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Common Tread

Japanese and European manufacturers to work together on swappable battery system

Mar 02, 2021

For several years, some motorcycle manufacturers have been talking about working together to create swappable batteries for electric motorcycles, but little visible progress has been seen. Is that finally going to change?

Maybe. Honda, Yamaha, KTM and Piaggio announced an agreement to work together to create "a standardized swappable battery system" for "mopeds, motorcycles, tricycles and quadricycles."

Having swappable batteries is one solution to the major problem with electric vehicles: range. One approach is fast-charging stations and motorcycles that can handle fast charging, but the other approach is swappable batteries. Pull into a battery station, put the drained batteries from your bike into the charger and take a couple of charged batteries. You're on your way just as fast as you could fill an internal-combustion motorcycle with gasoline. The system is already in use in Taiwan by a company called Gogoro, where the company has more than 2,000 battery-swapping sites it calls GoStations.

Gogoro GoStation swappable battery spot
A Gogoro network station in Taiwan. Drop off your discharged batteries, ride off with freshly charged ones. Gogoro photo.

The goal of the new Japanese-European consortium is to define the standardized specifications for the swappable batteries so they will work in various machines.  

"For powered two-wheelers the constraints of electric drivetrains regarding range, charging time and initial cost are still evident," said KTM CEO Stefan Pierer. "To overcome these challenges and provide a better customer experience, a swappable battery system based on international technical standards will become a viable solution."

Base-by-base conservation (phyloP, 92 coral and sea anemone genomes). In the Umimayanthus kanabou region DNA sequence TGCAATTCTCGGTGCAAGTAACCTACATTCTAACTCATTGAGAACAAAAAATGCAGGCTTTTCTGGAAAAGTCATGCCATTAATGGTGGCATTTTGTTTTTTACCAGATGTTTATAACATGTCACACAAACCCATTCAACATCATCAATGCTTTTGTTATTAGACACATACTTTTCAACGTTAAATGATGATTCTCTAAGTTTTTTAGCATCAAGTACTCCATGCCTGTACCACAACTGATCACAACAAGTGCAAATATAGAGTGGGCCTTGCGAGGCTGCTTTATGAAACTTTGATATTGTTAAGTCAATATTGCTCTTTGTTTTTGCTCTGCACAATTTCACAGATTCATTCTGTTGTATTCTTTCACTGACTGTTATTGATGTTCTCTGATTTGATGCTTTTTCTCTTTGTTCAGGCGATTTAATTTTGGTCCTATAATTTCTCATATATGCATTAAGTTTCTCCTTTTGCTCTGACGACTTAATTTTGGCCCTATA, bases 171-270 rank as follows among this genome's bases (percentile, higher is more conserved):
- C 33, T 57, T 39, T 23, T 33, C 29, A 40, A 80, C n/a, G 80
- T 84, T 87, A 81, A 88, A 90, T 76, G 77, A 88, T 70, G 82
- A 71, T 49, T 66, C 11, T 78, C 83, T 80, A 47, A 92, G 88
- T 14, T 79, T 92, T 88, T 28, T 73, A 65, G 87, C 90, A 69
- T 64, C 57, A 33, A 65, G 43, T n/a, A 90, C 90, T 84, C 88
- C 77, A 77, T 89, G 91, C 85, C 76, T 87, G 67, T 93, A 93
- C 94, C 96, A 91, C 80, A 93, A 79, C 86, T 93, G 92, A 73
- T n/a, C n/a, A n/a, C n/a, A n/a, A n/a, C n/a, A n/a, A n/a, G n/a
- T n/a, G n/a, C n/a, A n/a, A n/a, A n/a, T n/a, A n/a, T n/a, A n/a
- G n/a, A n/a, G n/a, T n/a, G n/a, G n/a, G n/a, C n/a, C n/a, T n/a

On one hand, this sounds promising because a swappable battery system would be a convenient solution, especially in Asian and European cities where many people use scooters for urban transportation and may not have a good place to recharge an electric scooter overnight. These companies sell a lot of scooters to those kinds of riders, so combining their clout behind one standard makes it more likely other manufacturers will fall in line, instead of having competing standards that make things harder for riders.

Vespa Elettrica
Plugging in the Vespa Elettrica electric scooter is the way to recharge now, but with parent company Piaggio joining the consortium, the future alternative could be stopping at a station to swap batteries. Vespa photo.

On the other hand, talk about swappable batteries has been going on for a few years with little progress visible to the general public. Honda previously showed its Benly E scooter with swappable batteries (seen in the photo at top) and the four major Japanese manufacturers also announced an agreement to work together on technology related to swappable batteries. But so far, the major internal-combustion motorcycle manufacturers have been hesitant about getting into the electric motorcycle market.

Will this announcement lead to more than a news release? It would be good to see electric scooters silently swarming Asian and European cities, where they make so much sense — and maybe some day in the United States, too. For a two-mile cross-town trip, I'd rather ride a Benly than a Bird.